Carolyn Pettis knows there are some people who see her only as a drain on their taxpayer money. She at least wants them to understand how much more taxpayer money it will take to support her if she goes blind.
Pettis suffers from both diabetes and asthma, which have prevented her from holding a steady job for the past two decades. Either she couldn't take insulin needles into workplaces, her frequent visits to the doctor to check her blood sugar aggravated her employers or dusty work conditions aggravated her asthma.
She says the cycle got so bad, "the doctor told me it's best for me not to work."
Through the assistance of Supplemental Security Income (SSI) and the Section 8 housing program, Pettis manages to live on $579 a month. Until now, she's been lucky enough that Medicaid also covers her eye exams and dental checkups.
But the 2006-07 state budget recently proposed by Ohio Gov. Bob Taft entirely cut dental and vision benefits for adult, Medicaid-dependent Ohioans such as Pettis.
Before passing the budget on to the Ohio House of Representatives, the state Senate restored all vision and part of the dental coverage, according to Lynn Williams, Ohio Empowerment Coalition organizer for the Contact Center.
But unless the Senate further amends Taft's cuts, those who rely on Medicaid can have a rotten tooth pulled but still can't get a cavity filled.
Good dental health is much more than cosmetic: Bad teeth and gums are linked to coronary disease. Pettis' own mother suffered a stroke that began with infected gums.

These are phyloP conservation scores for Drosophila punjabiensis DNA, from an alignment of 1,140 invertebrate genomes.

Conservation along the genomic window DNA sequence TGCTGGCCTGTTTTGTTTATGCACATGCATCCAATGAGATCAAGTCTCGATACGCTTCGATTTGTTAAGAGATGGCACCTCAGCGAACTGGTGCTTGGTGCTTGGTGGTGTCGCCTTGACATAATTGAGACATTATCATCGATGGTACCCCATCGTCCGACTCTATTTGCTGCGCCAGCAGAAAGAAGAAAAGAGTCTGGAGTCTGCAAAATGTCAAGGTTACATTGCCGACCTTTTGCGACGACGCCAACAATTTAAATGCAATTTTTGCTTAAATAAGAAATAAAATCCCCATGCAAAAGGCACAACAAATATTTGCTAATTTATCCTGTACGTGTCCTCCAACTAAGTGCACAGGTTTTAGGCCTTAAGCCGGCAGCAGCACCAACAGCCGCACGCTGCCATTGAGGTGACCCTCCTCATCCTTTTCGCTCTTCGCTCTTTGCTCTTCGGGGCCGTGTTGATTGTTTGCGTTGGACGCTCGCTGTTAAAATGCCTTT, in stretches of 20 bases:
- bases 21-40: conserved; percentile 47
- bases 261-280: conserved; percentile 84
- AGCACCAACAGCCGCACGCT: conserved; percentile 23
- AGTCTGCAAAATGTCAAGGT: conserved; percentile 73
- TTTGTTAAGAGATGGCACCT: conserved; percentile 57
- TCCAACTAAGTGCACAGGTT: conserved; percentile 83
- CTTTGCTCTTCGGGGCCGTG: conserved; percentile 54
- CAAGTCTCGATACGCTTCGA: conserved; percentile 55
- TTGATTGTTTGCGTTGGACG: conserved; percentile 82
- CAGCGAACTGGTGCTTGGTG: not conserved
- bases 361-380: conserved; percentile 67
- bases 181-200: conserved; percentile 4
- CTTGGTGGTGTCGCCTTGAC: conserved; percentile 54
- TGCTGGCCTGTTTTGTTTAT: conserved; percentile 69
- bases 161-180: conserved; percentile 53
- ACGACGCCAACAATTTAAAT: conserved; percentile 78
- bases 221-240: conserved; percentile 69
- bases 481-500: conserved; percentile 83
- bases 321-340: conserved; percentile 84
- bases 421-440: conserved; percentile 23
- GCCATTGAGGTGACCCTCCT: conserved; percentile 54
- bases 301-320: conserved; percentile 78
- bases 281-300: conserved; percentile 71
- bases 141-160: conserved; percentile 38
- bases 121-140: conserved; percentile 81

But health risks aside, "your appearance, whether we like to admit it or not, is very important in our society," Williams says. "If you have no teeth, you're less likely to get hired by an employer."
Because Taft's budget also gives tax breaks for the top 1 percent, such cuts just don't back up claims by Ohio leaders that they want people on state assistance to be working, she says.
Nor will Ohio seem serious about supporting its workers if the General Assembly OKs Taft's proposed reduction of parent coverage. Right now working parents earning 90 percent of poverty level — i.e., supporting a three-person household on less than $16,090 per year — are eligible for health care coverage. Taft's budget requires that a family's poverty level hit 100 percent before adults receive health care.
It doesn't make sense to Pettis.
"We need to keep healthy parents who are going to take good care of the children," she says.
Taft's budget also completely eliminates the state's Disability Medical Assistance (DMA) program, which helps destitute adults without dependent children get the medication they need to treat life-threatening illnesses.
DMA is a stopgap measure for very sick people making $115 or less per month while they wait for federal assistance to come through. That can sometimes take two years or more.
"It's the last safety net for those who would be literally dying," Williams says.
The Ohio Family Coverage Coalition of statewide healthcare agencies joins the Ohio Empowerment Coalition and the Contact Center in begging the state to find another way to balance its budget.
They point out that these cuts only earn back $250 million toward Taft's $51 billion budget. But if it's either cut programs for the state's poorest and sickest or raise revenue, why not raise the tax on a pack of cigarettes 75 cents? That would earn Ohio $525 million, enough to leave the medical programs intact and have a few million to spare.
Pettis and many others have converged on Columbus to testify before the state Senate; now they'll start hitting up the House. But even if they somehow manage to save these threatened programs, there's a long, long way to go.
"There are thousands of people out there who do not have health care — period," Williams says.
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